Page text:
Greek Parliament to Set Aside Budget for MQ-9s

The Greek Minister of National Defense, Mr. Nikolaos Panagiotopoulos, announced to Parliament today that he will be allocating 400 million euros for the purchase of three American MQ-9B SeaGuardian unmanned aerial vehicles (UAVs) and their requisite ground control stations, I Kathimerini reports. This report comes in the wake of a Turkish Bayraktar TB-2 UAV flying over Greek territory in early June, as well as an increase in tensions between Greece and Turkey. In early June, Turkish President Recep Tayyip Erdogan warned Greece against the militarization of the Aegean islands, saying that “We invite Greece to stop arming the islands that have non-military status and to act in accordance with international agreements”. In addition to purchasing the MQ-9Bs, Greece will also order 76 US-made AAVP-7 amphibious assault vehicles (which was previously announced in February of this year) for an increased cost of 291 million euros, Identification Friend or Foe Mode 5 systems to bring Greece up to concurrency with the rest of NATO, as well as technical and material support for their Type 209 submarine engines, Defense writes. Greece will also seek to sell 18 Mirage 2000EGM/-BGM fighter aircraft back to Dassault Aviation.

MQ-9 Guardian at Larissa Air Force Base

General Atomics, the manufacturer of the MQ-9 series of UAVs, demonstrated the benefits of the MQ-9B SeaGuardian to the Hellenic Air Force and Coast Guard in December 2019, eight months after reports emerged about Greece acquiring three MQ-9s from the US for the Air Force. The demonstrations of MQ-9B SeaGuardian N308HK – with Raytheon SeaVue radar fairing, Detect and Avoid radar, and Greek text that reads “The one who sees everything” – flew out of Larissa Air Base, which is located 35km from the eastern coast of Greece. As of April 2022, the US has deployed MQ-9A Reapers to Larissa Air Base to support operations in the Mediterranean.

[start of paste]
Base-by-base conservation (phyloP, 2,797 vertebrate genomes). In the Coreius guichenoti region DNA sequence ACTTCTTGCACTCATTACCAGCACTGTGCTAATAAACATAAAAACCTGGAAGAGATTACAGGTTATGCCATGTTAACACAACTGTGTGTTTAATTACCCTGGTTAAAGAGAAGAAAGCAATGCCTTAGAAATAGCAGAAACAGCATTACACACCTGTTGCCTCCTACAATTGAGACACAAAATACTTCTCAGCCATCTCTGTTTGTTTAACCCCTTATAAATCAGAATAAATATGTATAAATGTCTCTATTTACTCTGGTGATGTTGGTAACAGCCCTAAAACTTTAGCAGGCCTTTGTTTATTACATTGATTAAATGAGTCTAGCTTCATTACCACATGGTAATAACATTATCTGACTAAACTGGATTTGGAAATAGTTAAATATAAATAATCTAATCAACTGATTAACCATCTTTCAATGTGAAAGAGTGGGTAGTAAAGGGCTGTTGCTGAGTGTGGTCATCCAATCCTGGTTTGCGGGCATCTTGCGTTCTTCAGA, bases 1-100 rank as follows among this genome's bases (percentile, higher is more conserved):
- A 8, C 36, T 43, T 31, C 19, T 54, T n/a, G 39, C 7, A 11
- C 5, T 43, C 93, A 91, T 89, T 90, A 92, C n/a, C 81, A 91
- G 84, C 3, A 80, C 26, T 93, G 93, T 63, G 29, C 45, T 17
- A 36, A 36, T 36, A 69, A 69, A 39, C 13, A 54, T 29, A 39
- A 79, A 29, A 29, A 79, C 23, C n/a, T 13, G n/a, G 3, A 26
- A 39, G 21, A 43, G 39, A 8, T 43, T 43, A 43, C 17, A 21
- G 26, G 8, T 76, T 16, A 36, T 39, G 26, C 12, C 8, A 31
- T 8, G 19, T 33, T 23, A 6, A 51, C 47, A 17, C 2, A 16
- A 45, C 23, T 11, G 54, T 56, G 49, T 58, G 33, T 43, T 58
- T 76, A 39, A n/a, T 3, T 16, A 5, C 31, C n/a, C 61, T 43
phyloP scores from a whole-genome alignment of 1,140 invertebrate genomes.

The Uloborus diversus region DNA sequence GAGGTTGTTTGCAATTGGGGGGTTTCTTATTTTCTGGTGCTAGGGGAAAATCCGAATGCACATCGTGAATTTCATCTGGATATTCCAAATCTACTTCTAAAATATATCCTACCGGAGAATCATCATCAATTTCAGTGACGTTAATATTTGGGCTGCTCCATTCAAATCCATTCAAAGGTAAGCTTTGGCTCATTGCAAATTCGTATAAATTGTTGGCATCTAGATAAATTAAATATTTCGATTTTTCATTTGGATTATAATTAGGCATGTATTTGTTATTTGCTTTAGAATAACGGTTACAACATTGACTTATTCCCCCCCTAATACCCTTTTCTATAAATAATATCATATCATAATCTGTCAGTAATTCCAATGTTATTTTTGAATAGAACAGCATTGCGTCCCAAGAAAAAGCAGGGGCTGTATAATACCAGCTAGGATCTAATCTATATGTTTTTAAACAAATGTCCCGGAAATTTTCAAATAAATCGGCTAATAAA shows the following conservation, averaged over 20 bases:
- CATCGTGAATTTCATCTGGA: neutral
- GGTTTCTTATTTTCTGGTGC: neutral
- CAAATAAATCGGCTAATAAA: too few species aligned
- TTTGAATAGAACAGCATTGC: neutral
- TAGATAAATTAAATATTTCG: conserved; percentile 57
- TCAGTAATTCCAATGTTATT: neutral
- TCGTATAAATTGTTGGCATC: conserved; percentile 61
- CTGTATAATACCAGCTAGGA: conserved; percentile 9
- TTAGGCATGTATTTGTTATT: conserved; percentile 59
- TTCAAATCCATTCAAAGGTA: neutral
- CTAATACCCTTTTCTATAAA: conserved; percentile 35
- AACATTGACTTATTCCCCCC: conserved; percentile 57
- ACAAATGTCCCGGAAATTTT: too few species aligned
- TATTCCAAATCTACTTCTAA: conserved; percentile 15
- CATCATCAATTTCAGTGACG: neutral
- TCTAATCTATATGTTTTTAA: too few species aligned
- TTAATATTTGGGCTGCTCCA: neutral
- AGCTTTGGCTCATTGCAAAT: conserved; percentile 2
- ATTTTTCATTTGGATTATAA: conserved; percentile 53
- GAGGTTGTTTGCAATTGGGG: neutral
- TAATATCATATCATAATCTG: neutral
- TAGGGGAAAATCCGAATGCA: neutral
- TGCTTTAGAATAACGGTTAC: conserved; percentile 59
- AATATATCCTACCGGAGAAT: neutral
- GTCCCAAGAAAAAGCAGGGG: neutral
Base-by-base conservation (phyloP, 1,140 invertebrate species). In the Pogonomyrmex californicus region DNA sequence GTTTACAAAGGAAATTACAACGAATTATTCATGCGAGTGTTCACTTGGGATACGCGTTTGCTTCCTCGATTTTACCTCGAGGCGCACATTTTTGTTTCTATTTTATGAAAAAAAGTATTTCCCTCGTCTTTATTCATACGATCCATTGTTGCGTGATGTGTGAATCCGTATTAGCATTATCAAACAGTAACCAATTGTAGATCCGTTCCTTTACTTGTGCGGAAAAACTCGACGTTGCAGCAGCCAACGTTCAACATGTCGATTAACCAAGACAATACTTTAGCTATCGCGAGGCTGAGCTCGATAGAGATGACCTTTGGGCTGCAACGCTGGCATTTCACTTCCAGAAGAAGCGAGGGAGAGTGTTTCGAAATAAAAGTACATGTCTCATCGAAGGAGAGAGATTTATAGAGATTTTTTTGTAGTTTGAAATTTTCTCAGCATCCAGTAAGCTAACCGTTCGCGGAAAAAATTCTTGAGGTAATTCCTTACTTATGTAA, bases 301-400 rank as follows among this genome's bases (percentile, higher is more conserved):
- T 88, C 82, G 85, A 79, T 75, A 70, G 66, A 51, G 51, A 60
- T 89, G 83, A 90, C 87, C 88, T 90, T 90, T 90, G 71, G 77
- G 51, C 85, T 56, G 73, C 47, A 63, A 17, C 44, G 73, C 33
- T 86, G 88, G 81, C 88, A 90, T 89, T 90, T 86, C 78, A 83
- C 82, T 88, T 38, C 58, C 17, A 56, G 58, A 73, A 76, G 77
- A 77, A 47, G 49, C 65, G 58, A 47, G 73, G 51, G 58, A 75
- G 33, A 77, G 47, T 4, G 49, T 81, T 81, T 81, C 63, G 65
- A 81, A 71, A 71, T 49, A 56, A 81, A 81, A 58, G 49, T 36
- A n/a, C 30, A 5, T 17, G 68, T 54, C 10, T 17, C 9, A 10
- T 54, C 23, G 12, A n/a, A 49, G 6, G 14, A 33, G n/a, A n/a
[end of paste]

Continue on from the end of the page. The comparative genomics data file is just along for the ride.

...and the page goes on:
Greece currently operates two Israeli-made IAI Heron UAVs out of Skyros Air Base in the Aegean Sea, which it received as part of a three-year lease program in April of last year after signing a contract with Israel in May of 2020.

The Herons are configured in a maritime patrol configuration, allowing for maritime surface surveillance with a maritime patrol radar and Automatic Identification System (AIS) receiver. The IAI Maritime Heron and the MQ-9B SeaGuardian are on par with each other in endurance, maximum altitude, and speed, however the MQ-9’s capability to carry nearly five times the maximum payload weight of the Heron makes it able to carry even more sensors, sonobuoy deployment systems, and other payloads.

UPDATE 4 July 2022
Added additional information on the parliamentary meeting to the bottom of the first paragraph.